The restoration work on the degraded landscape has already begun. Livengood Excavating began the earth moving repair work on the upper railroad bed in March. This railroad bed carried the Lehigh and New England Railroad from 1912 to 1961 along the western side of the Lehigh River until it crossed the river near the Devil’s Pulpit to continue its run toward New Jersey. Years of neglect since the railroad was abandoned have resulted in serious erosion problems along much of the bed. Our partner Viacom (corporate owners of Horsehead Resources Development Company in Palmerton, successor to the original polluter, and responsible for re-vegetation) is working with the Wildlife Center to convince the EPA to modify the Superfund Record of Decision concerning this land. This original order requires immediate reforestation of the land, while the Center’s proposed approach calls for re-vegetation with warm season grasses. The grasses will stabilize the slopes and begin the process of soil building. Eventually a forest will return by natural succession. Since Viacom needs vehicle access to the degraded areas in order to implement the this re-vegetation plan, they are funding the railroad bed repair and upgrade which will also prevent future erosion problems and stabilize the bed as a future hiking trail.
The Center’s plan for re-vegetating the land with warm season grasses that thrive in poor soil conditions and are fire- and drought-tolerant, is based on the successful use of these grasses for restoration projects throughout the Northeast. Besides working with Jim Frank and Chris West, Viacom’s consulting engineers, we have relied heavily on the mentoring of Bill Mineo, who has experience working with these grasses in Chester County, at the Delaware Water Gap NRA, and at his own farm. In addition, Dan has been consulting directly with John Dickerson of the United States Department of Agriculture, who co-authored an authoritative book on land restoration using warm season grasses, and who has directed numerous revegetation projects in the Northeast using these grasses. Dan’s efforts, with the help of this expert advice, helped Viacom gain EPA approval for the Center’s approach.
The best news of all is that the seeding operation is scheduled to begin in April 2003. The area along the upper railroad bed will be seeded first to stabilize the slopes disturbed by the excavation/repair work along the bed. In addition, test plots totaling 50 acres or more will be planted by Viacom to determine the best seed mix and soil amendments for future full scale planting. Soil amendments include such things as lime to neutralize acid, fertilizer, and mulch.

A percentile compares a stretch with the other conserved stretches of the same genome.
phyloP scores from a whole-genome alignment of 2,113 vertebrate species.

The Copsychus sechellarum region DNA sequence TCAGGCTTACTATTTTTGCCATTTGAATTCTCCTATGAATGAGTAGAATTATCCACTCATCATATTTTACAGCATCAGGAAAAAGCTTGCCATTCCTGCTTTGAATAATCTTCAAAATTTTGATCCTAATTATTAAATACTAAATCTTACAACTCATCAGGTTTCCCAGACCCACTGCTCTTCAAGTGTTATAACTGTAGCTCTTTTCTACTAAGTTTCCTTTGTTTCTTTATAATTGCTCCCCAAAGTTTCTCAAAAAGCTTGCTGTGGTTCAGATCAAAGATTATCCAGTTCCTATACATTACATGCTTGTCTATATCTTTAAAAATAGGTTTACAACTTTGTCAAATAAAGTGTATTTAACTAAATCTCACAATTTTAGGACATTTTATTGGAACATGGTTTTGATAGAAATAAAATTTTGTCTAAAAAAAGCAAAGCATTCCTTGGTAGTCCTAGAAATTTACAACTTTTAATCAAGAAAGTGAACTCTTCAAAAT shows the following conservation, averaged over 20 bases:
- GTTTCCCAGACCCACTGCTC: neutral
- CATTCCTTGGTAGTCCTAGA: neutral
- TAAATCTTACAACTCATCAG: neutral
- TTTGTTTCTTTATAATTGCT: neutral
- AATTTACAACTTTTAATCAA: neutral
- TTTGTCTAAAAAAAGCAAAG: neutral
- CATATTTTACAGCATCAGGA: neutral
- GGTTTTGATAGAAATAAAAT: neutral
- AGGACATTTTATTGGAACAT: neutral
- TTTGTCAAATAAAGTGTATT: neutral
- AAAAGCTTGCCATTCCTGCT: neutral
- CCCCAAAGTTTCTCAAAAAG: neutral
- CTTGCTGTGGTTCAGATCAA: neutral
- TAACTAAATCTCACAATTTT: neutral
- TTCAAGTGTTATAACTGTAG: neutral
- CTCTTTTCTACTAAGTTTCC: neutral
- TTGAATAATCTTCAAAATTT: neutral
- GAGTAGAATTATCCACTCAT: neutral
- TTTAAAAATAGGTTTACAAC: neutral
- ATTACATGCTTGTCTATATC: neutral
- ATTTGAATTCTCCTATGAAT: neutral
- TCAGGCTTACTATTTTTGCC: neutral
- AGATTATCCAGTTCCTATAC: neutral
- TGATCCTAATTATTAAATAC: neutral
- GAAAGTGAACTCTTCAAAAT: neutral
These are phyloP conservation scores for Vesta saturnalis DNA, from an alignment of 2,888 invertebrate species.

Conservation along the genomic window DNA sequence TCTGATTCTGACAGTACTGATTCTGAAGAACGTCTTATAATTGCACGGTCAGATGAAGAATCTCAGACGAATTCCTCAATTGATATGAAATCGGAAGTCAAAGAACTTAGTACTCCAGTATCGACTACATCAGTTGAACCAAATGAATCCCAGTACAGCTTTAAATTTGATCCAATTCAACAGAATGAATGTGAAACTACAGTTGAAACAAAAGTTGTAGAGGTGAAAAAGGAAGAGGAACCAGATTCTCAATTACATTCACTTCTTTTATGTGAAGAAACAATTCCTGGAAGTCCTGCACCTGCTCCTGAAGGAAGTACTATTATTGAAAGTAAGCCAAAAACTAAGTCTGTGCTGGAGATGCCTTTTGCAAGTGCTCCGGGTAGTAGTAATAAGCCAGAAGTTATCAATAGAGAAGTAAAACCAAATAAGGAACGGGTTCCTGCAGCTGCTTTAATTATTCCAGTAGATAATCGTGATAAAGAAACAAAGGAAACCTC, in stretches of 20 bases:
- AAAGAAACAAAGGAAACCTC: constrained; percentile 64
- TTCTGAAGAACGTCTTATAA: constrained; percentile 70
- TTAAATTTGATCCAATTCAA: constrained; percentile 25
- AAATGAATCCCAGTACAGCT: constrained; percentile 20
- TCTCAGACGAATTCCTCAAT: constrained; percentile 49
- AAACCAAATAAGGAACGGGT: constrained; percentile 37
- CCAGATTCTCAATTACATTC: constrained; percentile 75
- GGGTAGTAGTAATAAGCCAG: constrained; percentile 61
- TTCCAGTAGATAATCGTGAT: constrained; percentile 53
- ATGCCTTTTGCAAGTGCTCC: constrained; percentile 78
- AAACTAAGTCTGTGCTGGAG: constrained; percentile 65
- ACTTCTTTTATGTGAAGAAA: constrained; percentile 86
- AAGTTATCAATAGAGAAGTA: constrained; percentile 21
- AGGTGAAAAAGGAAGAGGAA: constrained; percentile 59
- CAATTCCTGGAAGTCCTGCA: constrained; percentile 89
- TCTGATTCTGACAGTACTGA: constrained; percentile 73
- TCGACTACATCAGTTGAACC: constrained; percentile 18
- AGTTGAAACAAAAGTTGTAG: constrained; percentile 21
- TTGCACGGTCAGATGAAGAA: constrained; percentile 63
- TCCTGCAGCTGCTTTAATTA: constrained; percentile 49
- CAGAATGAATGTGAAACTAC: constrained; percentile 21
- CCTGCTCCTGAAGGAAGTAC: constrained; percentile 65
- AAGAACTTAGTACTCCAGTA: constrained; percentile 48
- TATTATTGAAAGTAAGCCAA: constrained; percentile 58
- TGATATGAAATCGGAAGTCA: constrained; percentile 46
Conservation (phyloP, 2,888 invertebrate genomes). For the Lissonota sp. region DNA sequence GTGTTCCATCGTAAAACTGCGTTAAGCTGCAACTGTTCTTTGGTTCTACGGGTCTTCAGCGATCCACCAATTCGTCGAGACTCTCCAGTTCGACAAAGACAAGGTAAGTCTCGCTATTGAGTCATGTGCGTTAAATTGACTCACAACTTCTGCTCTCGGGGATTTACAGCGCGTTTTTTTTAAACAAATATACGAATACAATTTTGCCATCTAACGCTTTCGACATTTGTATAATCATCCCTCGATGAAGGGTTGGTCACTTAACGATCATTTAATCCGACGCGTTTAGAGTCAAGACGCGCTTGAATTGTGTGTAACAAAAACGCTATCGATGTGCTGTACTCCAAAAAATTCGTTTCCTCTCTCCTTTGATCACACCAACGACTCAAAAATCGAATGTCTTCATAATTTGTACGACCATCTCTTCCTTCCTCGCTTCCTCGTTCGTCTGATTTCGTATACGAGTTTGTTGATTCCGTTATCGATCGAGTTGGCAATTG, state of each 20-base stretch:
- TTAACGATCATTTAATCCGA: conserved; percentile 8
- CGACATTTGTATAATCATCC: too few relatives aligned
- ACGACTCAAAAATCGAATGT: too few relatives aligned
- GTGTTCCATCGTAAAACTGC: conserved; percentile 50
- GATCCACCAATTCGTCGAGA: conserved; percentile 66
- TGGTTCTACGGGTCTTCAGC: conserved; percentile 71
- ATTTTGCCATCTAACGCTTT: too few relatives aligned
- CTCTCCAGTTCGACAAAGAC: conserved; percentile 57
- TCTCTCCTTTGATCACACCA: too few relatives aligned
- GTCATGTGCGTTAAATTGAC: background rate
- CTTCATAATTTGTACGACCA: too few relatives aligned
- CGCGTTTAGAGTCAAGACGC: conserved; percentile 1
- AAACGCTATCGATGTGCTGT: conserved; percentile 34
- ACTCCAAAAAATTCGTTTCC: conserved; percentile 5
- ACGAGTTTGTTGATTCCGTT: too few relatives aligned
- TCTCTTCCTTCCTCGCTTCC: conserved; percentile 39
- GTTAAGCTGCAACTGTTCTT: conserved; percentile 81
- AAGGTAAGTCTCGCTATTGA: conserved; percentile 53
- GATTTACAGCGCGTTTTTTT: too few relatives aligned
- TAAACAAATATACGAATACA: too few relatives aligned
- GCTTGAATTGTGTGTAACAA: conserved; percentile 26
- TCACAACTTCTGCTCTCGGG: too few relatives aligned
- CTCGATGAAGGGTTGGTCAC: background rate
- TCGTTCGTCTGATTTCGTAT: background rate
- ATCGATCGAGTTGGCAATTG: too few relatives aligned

This means we can expect to see parts of the degraded areas of the Lehigh Gap Wildlife Refuge re-vegetated with warms season grasses within two to three years. When the seeds of these grasses germinate, they spend the first year or two sending roots deep into the soil, eventually extending more than 10 feet below the surface. Once this root growth is well-established, the top growth reaches full height, providing visible evidence that the recovery of the land is underway!
Our 2003 plans also call for opening the land to public access. Hikers can access the Lehigh Gap Wildlife Refuge from the Appalachian and “Blue” Trails along the top of the mountain and from the D&L Trail along the river. The Wildlife Center has moved its headquarters to one of the buildings located on this land in the Lehigh Gap adjacent to the D&L Trail. We hope to establish one or more trails across the refuge property connecting the Appalachian and D&L Trails. In addition, we will also upgrade an existing trail connecting the Center’s Headquarters at the Osprey House in the Gap to the upper railroad bed. These connecting trails will provide visitors with several hiking “loops” of varying difficulty. We believe that these trails will attract many visitors from the local community and beyond to the refuge and the Wildlife Center.
The Delaware and Lehigh National Heritage Corridor Trail, extending all the way from Bristol to Wilkes Barre, will be completed within approximately two years. When finalized, this work will provide upgraded public access to the trail via Paint Mill Road off of Route 873 just south of the Lehigh River Bridge. This will include visitor parking, river access, and visitor interpretive displays. We are very excited about the D&L Trail plans because they directly support the Center’s efforts to open our new wildlife refuge to public access, and in turn, will add value to the D&L Trail experience.